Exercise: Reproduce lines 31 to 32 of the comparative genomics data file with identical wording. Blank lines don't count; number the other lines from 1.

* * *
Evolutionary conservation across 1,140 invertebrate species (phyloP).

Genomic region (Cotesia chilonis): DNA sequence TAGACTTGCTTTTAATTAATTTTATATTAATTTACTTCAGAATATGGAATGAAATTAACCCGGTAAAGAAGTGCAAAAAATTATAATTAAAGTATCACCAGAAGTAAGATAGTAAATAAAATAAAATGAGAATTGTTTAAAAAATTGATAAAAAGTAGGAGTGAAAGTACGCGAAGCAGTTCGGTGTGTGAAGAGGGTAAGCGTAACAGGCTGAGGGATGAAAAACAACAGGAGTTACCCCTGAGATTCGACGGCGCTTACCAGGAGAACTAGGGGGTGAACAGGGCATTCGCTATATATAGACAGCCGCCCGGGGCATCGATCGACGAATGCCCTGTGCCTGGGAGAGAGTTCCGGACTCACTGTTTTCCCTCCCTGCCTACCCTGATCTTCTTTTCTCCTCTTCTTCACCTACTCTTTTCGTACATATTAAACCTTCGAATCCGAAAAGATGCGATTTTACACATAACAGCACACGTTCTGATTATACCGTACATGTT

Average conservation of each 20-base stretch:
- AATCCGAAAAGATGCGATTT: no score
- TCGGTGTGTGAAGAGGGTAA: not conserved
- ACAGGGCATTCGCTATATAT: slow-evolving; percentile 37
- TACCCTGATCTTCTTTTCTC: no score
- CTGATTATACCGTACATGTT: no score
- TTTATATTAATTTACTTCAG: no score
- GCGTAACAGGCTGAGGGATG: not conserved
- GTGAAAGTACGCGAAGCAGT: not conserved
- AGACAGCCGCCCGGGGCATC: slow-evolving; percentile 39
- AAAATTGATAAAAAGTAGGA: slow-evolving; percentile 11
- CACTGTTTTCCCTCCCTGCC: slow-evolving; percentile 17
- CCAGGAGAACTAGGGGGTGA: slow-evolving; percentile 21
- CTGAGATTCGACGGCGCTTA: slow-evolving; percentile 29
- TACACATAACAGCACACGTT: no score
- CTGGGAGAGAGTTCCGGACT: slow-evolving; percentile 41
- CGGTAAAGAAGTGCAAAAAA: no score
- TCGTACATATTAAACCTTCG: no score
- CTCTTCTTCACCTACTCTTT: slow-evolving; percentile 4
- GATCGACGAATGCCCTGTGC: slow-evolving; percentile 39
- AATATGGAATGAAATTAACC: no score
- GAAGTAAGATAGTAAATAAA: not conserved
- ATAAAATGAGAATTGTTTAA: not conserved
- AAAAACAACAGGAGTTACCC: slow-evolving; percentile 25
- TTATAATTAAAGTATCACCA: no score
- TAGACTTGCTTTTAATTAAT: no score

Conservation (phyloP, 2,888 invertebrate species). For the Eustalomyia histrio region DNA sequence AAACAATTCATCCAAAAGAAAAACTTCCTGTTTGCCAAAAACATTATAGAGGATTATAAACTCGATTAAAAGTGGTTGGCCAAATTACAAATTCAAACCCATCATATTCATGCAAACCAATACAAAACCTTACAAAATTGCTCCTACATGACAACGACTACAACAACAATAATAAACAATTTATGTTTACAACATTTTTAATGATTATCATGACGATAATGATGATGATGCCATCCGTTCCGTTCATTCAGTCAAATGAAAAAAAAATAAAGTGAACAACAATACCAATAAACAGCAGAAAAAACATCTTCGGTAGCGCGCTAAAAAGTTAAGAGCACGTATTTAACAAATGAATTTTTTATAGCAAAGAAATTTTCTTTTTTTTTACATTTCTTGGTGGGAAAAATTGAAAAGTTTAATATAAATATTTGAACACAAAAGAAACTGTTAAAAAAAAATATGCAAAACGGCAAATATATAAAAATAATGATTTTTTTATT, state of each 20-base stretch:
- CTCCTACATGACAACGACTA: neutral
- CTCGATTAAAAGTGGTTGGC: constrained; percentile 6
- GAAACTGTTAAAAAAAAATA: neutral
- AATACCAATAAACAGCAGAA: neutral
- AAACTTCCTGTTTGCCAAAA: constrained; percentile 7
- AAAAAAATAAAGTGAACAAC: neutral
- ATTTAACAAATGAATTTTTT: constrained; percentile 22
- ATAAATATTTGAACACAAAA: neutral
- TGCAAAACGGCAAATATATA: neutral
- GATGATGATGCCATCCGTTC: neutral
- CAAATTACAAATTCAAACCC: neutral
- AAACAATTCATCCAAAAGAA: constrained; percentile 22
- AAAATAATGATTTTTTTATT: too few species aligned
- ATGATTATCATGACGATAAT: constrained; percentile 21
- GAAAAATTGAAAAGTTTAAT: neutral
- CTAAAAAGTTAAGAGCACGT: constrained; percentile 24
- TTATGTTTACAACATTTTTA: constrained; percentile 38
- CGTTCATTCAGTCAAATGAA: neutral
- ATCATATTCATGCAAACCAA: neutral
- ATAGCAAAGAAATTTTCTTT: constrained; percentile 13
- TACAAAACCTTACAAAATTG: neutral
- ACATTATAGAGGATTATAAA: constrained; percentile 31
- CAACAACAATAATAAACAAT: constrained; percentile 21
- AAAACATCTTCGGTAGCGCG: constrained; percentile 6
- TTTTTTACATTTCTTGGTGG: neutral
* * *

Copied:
- CTCGATTAAAAGTGGTTGGC: constrained; percentile 6
- GAAACTGTTAAAAAAAAATA: neutral